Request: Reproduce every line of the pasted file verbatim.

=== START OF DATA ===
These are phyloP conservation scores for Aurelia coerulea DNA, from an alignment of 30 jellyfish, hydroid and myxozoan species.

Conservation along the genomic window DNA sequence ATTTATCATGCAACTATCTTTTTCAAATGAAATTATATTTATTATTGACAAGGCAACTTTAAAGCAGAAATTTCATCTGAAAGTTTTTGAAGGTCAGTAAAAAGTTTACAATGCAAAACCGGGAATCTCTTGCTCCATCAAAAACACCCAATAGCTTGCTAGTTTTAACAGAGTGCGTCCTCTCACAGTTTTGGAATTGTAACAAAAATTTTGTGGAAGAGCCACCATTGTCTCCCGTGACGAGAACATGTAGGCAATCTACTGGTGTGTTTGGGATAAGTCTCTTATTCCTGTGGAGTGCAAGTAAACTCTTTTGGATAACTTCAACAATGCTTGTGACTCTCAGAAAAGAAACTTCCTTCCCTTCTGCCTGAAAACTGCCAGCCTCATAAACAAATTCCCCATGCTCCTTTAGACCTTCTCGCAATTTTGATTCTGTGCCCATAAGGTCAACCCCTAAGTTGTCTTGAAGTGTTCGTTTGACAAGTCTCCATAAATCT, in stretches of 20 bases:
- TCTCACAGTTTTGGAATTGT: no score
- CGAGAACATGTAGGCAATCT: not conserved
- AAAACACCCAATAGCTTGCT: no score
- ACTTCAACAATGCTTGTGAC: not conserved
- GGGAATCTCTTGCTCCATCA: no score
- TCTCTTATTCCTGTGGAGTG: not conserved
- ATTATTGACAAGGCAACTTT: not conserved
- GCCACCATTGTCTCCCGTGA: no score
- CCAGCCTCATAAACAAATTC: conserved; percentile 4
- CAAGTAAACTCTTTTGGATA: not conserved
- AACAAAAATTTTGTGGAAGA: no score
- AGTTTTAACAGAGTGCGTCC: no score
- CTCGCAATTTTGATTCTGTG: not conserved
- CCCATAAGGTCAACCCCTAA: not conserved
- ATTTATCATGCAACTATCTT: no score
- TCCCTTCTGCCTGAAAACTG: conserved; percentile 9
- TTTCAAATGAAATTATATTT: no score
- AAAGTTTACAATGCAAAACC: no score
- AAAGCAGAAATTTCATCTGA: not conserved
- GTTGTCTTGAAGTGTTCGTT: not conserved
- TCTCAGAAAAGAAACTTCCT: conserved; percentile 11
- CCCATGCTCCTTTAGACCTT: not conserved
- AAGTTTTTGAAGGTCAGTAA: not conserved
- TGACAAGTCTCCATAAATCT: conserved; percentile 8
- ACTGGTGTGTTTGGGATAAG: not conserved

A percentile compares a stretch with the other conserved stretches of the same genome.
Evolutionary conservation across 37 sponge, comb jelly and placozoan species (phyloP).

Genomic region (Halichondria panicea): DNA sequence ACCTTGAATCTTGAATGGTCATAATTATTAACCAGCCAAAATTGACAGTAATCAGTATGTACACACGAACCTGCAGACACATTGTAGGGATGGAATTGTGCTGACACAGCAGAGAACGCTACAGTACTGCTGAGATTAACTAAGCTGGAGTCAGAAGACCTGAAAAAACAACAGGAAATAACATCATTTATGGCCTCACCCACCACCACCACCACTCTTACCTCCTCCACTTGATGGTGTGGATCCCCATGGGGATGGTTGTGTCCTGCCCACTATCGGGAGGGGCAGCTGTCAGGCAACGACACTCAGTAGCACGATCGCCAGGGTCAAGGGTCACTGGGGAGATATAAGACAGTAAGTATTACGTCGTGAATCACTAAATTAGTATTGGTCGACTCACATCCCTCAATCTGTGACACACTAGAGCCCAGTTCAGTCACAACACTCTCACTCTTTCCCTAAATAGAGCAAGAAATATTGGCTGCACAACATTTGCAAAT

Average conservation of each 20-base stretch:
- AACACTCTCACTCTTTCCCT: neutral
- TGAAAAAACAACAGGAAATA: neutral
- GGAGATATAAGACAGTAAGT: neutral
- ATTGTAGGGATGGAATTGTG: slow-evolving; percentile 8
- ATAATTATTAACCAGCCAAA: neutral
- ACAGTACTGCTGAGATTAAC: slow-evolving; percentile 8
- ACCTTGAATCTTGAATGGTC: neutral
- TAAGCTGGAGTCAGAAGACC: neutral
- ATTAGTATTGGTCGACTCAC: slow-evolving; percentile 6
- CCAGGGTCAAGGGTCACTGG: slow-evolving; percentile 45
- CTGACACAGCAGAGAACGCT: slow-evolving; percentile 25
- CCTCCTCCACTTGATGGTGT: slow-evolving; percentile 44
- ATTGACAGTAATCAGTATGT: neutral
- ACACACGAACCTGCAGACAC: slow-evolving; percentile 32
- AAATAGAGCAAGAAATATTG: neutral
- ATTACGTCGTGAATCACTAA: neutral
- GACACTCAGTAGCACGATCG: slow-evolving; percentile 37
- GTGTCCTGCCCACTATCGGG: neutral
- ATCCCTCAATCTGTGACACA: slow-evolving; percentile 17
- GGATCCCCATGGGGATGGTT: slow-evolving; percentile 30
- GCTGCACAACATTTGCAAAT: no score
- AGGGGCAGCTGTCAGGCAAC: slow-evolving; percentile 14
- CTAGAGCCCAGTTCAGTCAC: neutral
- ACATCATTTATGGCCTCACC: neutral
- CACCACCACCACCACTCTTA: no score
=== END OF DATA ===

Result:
These are phyloP conservation scores for Aurelia coerulea DNA, from an alignment of 30 jellyfish, hydroid and myxozoan species.

Conservation along the genomic window DNA sequence ATTTATCATGCAACTATCTTTTTCAAATGAAATTATATTTATTATTGACAAGGCAACTTTAAAGCAGAAATTTCATCTGAAAGTTTTTGAAGGTCAGTAAAAAGTTTACAATGCAAAACCGGGAATCTCTTGCTCCATCAAAAACACCCAATAGCTTGCTAGTTTTAACAGAGTGCGTCCTCTCACAGTTTTGGAATTGTAACAAAAATTTTGTGGAAGAGCCACCATTGTCTCCCGTGACGAGAACATGTAGGCAATCTACTGGTGTGTTTGGGATAAGTCTCTTATTCCTGTGGAGTGCAAGTAAACTCTTTTGGATAACTTCAACAATGCTTGTGACTCTCAGAAAAGAAACTTCCTTCCCTTCTGCCTGAAAACTGCCAGCCTCATAAACAAATTCCCCATGCTCCTTTAGACCTTCTCGCAATTTTGATTCTGTGCCCATAAGGTCAACCCCTAAGTTGTCTTGAAGTGTTCGTTTGACAAGTCTCCATAAATCT, in stretches of 20 bases:
- TCTCACAGTTTTGGAATTGT: no score
- CGAGAACATGTAGGCAATCT: not conserved
- AAAACACCCAATAGCTTGCT: no score
- ACTTCAACAATGCTTGTGAC: not conserved
- GGGAATCTCTTGCTCCATCA: no score
- TCTCTTATTCCTGTGGAGTG: not conserved
- ATTATTGACAAGGCAACTTT: not conserved
- GCCACCATTGTCTCCCGTGA: no score
- CCAGCCTCATAAACAAATTC: conserved; percentile 4
- CAAGTAAACTCTTTTGGATA: not conserved
- AACAAAAATTTTGTGGAAGA: no score
- AGTTTTAACAGAGTGCGTCC: no score
- CTCGCAATTTTGATTCTGTG: not conserved
- CCCATAAGGTCAACCCCTAA: not conserved
- ATTTATCATGCAACTATCTT: no score
- TCCCTTCTGCCTGAAAACTG: conserved; percentile 9
- TTTCAAATGAAATTATATTT: no score
- AAAGTTTACAATGCAAAACC: no score
- AAAGCAGAAATTTCATCTGA: not conserved
- GTTGTCTTGAAGTGTTCGTT: not conserved
- TCTCAGAAAAGAAACTTCCT: conserved; percentile 11
- CCCATGCTCCTTTAGACCTT: not conserved
- AAGTTTTTGAAGGTCAGTAA: not conserved
- TGACAAGTCTCCATAAATCT: conserved; percentile 8
- ACTGGTGTGTTTGGGATAAG: not conserved

A percentile compares a stretch with the other conserved stretches of the same genome.
Evolutionary conservation across 37 sponge, comb jelly and placozoan species (phyloP).

Genomic region (Halichondria panicea): DNA sequence ACCTTGAATCTTGAATGGTCATAATTATTAACCAGCCAAAATTGACAGTAATCAGTATGTACACACGAACCTGCAGACACATTGTAGGGATGGAATTGTGCTGACACAGCAGAGAACGCTACAGTACTGCTGAGATTAACTAAGCTGGAGTCAGAAGACCTGAAAAAACAACAGGAAATAACATCATTTATGGCCTCACCCACCACCACCACCACTCTTACCTCCTCCACTTGATGGTGTGGATCCCCATGGGGATGGTTGTGTCCTGCCCACTATCGGGAGGGGCAGCTGTCAGGCAACGACACTCAGTAGCACGATCGCCAGGGTCAAGGGTCACTGGGGAGATATAAGACAGTAAGTATTACGTCGTGAATCACTAAATTAGTATTGGTCGACTCACATCCCTCAATCTGTGACACACTAGAGCCCAGTTCAGTCACAACACTCTCACTCTTTCCCTAAATAGAGCAAGAAATATTGGCTGCACAACATTTGCAAAT

Average conservation of each 20-base stretch:
- AACACTCTCACTCTTTCCCT: neutral
- TGAAAAAACAACAGGAAATA: neutral
- GGAGATATAAGACAGTAAGT: neutral
- ATTGTAGGGATGGAATTGTG: slow-evolving; percentile 8
- ATAATTATTAACCAGCCAAA: neutral
- ACAGTACTGCTGAGATTAAC: slow-evolving; percentile 8
- ACCTTGAATCTTGAATGGTC: neutral
- TAAGCTGGAGTCAGAAGACC: neutral
- ATTAGTATTGGTCGACTCAC: slow-evolving; percentile 6
- CCAGGGTCAAGGGTCACTGG: slow-evolving; percentile 45
- CTGACACAGCAGAGAACGCT: slow-evolving; percentile 25
- CCTCCTCCACTTGATGGTGT: slow-evolving; percentile 44
- ATTGACAGTAATCAGTATGT: neutral
- ACACACGAACCTGCAGACAC: slow-evolving; percentile 32
- AAATAGAGCAAGAAATATTG: neutral
- ATTACGTCGTGAATCACTAA: neutral
- GACACTCAGTAGCACGATCG: slow-evolving; percentile 37
- GTGTCCTGCCCACTATCGGG: neutral
- ATCCCTCAATCTGTGACACA: slow-evolving; percentile 17
- GGATCCCCATGGGGATGGTT: slow-evolving; percentile 30
- GCTGCACAACATTTGCAAAT: no score
- AGGGGCAGCTGTCAGGCAAC: slow-evolving; percentile 14
- CTAGAGCCCAGTTCAGTCAC: neutral
- ACATCATTTATGGCCTCACC: neutral
- CACCACCACCACCACTCTTA: no score